Under the cover of my hair, I was able to stay safe and comfortable. Though my sexuality was not the initial reason for my hair cut, it exposed parts of me and my sexuality that I didn’t even know were hidden. While my long hair was exclusive to boys, my short hair welcomed the gentle hands of my girl crush as she enjoyed the feeling of it between her fingers. While she explored, her hands were an extension of me, exploring myself anew. This time with appreciation.
With my new hair, my idea of my femininity also seemed to shift. It wasn’t necessarily lost, but it was not as effortless as before. Long hair flirts on its own. With short hair, suddenly dresses and tops that exposed my chest and shoulders didn’t look right.
I spent hours every week in front of my mirror, pulling on different outfits, trying desperately to find something to match my hair and how I felt inside. Collared shirts and more traditionally masculine shapes seemed to match better, both inside and outside. With my new hair I could access a more “masculine” part of myself–a part of myself that long-haired Olivia had less access to.
Though indirectly, cutting my hair is what led me to opening up first to my therapist then to my church group, pastors, close friends, family, and coworkers about what was truly going on during the months I was dating a girl. Cutting my hair is what led me to Oakland, CA for a discussion about God’s love and acceptance of LGBT+ people. Cutting my hair is what brought me closer to a coworker, as we walked together for LGBT+ rights during the Pride march.
It is what led me to listening to her girlfriend’s (now fiancé!) story of being hurt by her church, and growing up queer in a Catholic family. Cutting my hair is what led me to listen to countless trans, bi, lesbian, and gay stories through podcasts and books and articles. It allowed me the space to be introspective, to search within myself freely, and to take hold of my own narrative.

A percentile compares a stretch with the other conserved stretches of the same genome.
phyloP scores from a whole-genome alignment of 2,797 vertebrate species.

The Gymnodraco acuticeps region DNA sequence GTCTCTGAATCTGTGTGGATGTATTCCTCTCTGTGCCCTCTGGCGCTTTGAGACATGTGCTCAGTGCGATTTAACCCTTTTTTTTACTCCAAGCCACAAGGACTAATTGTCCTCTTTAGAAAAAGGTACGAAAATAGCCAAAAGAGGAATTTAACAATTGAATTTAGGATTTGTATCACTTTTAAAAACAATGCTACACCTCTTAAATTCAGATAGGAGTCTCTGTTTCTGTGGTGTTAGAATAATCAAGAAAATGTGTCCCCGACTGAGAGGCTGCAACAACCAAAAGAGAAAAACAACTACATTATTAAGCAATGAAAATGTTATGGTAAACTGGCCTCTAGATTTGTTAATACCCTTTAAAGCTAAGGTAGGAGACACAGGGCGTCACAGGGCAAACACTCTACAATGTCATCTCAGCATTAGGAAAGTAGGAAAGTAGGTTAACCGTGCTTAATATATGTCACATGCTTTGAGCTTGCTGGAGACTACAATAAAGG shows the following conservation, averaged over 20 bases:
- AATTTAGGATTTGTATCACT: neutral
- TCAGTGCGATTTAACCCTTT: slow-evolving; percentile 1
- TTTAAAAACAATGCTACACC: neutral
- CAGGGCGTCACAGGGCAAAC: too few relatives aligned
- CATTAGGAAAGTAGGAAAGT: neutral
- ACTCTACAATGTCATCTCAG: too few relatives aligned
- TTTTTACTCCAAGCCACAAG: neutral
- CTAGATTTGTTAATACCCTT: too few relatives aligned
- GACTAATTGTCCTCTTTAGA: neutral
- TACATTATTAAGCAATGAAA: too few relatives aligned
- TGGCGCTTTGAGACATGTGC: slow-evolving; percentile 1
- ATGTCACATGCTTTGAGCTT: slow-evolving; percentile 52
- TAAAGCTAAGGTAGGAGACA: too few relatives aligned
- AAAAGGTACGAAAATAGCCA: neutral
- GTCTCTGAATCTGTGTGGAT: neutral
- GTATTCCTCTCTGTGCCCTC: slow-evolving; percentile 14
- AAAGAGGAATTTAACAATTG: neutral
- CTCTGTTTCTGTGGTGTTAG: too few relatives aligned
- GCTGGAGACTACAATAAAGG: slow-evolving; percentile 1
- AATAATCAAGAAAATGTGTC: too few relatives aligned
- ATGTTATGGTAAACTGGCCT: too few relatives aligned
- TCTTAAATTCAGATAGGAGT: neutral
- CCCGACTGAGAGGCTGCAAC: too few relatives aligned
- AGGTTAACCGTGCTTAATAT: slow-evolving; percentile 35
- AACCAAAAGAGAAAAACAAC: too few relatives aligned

The day I cut my hair, my friend Meli turned to me and said, “Now people will probably assume we are a couple, you realize that right?” She was not wrong. Whether true or not, people began to make assumptions about who I was based on how I looked, and this external perception moved me into a space that I wasn’t fully stepping into before. And that is the space of a minority.
The space of a community different from the heterosexual cisgender norm. And it is by stepping into this community that I have begun to find healing. Not necessarily because I relate to all of this community’s struggles, as there are many who have suffered prejudices and rejections that I cannot fathom or fully understand. I find healing here because all I really wanted in the first place was acceptance.
My Spanish friend was right; I wanted attention. But it was the hidden parts of me that wanted to be seen. To be seen by other queer people, by family, by friends, by the church, by me.
It didn’t have to be a drastic haircut and a subsequent relationship with a girl to bring me to a place of deeper compassion for myself and for the LGBT community of which I am now a part. It could have been any number of transitions that exposed these parts of myself. But do I recommend you chop off all your hair, throw on a collared shirt, and kiss a girl or two? Yes, yes I do.